The Tuesday View September 19

September 19, 2017

Triggered by cooler than normal temperatures in August and early September, the garden is heading towards dormancy as the trees behind it attest.

Ipomoea tricolor ‘Heavenly Blue’

The tall Sunflowers along the back have gone to seed with a few Morning Glories clambering up them, taking advantage of their height. Ipomoea tricolor ‘Heavenly Blue’ has finally joined I. purpurea ‘Grandpa Ott’ in blossoming. I was beginning to wonder if it ever would bloom!

Cosmos ‘Sensation’

To the left, Helianthus annuus ‘Lemon Queen,’ ‘Italian White’ and ‘Pro-cut’ continue to provide flowers for vases. To the right, a clump of pink self-sown Cosmos ‘Sensation’ put out the last of its flowers. I’ve left the seed for the goldfinches and next year’s seedlings. Orange and yellow Calendula officinalis and white Nicotiana alata are scattered about, giving the garden some lasting color, along with a clump of Zinnia elegans ‘Cactus’ and several ‘Mixed Sprite.’

Far left, Holy Basil (Ocimum tenuiflorum) is on its third harvest, I hope with one to go before frost, and Orca beans (Phaseolus vulgaris), soon will be picked for drying.

Two mounds of purple Heart-leaved Asters (Symphyotrichum cordifolium), far left rear and in the middle, have been a delight. I pruned them back in June, which has resulted in denser, less floppy stems. Purple coneflower (Echinacea purpurea) has faded to mauve, its prickly heads full of seeds. I need to deadhead them soon before they self-sow all over. I leave the cut heads in the field for the birds. If they self-sow there, all the better. White and pink Phlox paniculata are about done.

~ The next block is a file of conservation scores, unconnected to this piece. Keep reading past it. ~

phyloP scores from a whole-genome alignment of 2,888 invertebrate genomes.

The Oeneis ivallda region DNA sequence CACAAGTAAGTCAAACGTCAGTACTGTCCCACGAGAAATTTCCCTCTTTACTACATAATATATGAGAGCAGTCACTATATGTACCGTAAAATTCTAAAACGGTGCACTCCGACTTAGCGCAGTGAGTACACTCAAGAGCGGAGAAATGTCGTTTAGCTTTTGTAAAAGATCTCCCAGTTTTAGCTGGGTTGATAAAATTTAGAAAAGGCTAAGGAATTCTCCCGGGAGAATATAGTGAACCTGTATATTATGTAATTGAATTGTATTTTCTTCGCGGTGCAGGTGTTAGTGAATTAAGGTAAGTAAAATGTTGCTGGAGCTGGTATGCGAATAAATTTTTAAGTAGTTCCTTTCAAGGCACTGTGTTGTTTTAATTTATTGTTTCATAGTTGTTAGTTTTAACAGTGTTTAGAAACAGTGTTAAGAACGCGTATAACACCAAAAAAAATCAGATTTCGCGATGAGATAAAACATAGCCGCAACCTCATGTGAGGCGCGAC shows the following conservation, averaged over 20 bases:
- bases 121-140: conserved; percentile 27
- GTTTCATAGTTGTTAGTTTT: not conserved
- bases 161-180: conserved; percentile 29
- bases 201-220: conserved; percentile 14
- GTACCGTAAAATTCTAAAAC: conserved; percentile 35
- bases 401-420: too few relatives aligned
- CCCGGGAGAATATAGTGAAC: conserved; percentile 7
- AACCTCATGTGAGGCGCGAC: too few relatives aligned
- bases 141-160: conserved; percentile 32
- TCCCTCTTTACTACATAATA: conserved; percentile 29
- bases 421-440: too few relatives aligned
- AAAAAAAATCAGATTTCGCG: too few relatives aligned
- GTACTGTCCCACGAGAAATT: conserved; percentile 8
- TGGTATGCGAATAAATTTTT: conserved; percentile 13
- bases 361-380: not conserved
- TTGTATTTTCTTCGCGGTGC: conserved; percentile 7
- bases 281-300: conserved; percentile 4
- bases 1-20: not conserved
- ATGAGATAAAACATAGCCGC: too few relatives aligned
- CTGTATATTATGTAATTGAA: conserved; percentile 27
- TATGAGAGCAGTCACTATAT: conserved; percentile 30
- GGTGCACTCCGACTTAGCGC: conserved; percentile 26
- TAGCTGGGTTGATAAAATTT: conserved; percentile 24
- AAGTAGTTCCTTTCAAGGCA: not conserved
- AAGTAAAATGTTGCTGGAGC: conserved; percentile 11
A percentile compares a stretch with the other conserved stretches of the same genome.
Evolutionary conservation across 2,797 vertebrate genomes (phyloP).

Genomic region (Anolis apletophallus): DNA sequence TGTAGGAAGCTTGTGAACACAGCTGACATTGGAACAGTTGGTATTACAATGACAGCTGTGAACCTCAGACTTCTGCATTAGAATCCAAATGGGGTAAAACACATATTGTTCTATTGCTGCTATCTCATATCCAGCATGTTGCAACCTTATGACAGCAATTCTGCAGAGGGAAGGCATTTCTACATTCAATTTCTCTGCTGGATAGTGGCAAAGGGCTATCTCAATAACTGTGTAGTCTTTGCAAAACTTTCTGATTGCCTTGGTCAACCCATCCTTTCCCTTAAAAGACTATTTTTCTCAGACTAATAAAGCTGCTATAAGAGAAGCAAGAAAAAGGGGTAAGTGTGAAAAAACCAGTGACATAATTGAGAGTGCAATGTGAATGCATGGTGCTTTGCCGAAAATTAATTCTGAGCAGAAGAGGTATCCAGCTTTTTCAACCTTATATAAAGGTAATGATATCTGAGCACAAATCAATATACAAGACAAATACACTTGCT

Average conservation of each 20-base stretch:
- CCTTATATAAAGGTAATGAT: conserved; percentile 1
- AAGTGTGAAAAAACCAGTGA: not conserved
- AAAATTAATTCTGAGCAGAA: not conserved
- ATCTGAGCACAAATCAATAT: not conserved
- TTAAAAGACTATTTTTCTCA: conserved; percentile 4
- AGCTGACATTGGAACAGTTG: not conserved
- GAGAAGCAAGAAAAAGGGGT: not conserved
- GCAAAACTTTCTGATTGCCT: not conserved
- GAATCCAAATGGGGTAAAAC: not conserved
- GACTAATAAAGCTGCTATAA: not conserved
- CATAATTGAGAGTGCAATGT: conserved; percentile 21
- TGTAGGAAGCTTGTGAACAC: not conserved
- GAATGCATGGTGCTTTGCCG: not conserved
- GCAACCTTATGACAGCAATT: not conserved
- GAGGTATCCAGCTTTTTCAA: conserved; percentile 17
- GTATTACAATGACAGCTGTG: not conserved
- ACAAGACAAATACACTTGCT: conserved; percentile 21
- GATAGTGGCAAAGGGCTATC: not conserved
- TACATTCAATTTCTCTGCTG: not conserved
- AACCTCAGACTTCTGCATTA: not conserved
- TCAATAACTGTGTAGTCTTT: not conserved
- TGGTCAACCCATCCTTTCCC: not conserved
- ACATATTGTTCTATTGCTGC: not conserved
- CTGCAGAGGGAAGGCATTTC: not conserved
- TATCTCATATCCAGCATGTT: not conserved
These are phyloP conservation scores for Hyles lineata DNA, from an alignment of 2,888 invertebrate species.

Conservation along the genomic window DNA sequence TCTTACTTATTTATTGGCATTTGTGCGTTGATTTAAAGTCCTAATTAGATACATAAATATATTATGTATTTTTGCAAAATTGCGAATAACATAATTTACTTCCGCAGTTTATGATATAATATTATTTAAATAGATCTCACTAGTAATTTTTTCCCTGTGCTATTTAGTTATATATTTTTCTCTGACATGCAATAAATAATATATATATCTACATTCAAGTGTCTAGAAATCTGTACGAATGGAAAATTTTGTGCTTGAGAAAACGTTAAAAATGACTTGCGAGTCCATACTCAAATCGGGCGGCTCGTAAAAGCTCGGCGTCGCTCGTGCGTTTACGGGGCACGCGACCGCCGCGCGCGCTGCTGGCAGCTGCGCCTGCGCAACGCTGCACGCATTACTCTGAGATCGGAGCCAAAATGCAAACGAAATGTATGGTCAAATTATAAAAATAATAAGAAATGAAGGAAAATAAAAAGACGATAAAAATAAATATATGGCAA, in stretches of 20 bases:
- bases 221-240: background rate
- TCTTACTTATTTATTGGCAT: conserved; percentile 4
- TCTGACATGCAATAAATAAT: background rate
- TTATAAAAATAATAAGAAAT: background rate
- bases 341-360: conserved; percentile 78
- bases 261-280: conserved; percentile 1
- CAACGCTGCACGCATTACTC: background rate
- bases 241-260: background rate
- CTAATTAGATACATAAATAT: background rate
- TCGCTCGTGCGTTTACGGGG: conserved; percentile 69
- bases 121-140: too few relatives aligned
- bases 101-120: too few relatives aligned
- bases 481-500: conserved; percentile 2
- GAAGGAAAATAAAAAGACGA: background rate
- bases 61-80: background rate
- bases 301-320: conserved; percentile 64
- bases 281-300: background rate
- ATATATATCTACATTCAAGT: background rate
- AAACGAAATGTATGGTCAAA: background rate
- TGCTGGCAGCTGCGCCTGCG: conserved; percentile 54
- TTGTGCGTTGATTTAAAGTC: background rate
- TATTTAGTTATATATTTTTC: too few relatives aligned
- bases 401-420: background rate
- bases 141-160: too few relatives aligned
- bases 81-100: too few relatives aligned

Along the front, Lamb’s Ears (Stachys byzantina), a few hot pink Zinnia angustifolia x elegans ‘Double Cherry Profusion,’ Japanese Blood Grass (Imperata cylindrica) surrounded by Love-in-a-Mist (Nigella damascena) seed heads and a few more clumps of white Nicotiana at the end.

Dahlia ‘Voodoo’

Worthy of mention, now in its second season, Dahlia ‘Voodoo’ is putting on a spectacular show in a bed to the left of the main garden. Because of its success, I will have extra tubers to share with a few admirers.

Thanks to Cathy at Words and Herbs for hosting The Tuesday View, a meme showing the view of one or more of our gardens over the course of a growing season. Visit to see links to other garden views from around the world.

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In A Vase On Monday – New Vase

This week my sister sent me a fluted Lenox glass vase in the most beautiful shade of amethyst.  I’ve filled it in complimentary colors with the tallest flowers I currently have blooming.

Lavender Heart-leaved Asters (Symphyotrichum cordifolium) and spikes of Russian Sage (Perovskia atriplicifolia) offset Dahlia ‘Voodoo,’ which is flowering abundantly.

Fluffy white and pink Phlox (P. paniculata), light and dark pink Cosmos ‘Sensation’ and ‘Lemon Queen’ Sunflowers (Helianthus annuus) add a bit of contrast. Arching heads of Purple Fountain Grass (Pennisetum setaceum ‘Rubrum’) and green blades of Iris ensata finish the arrangement.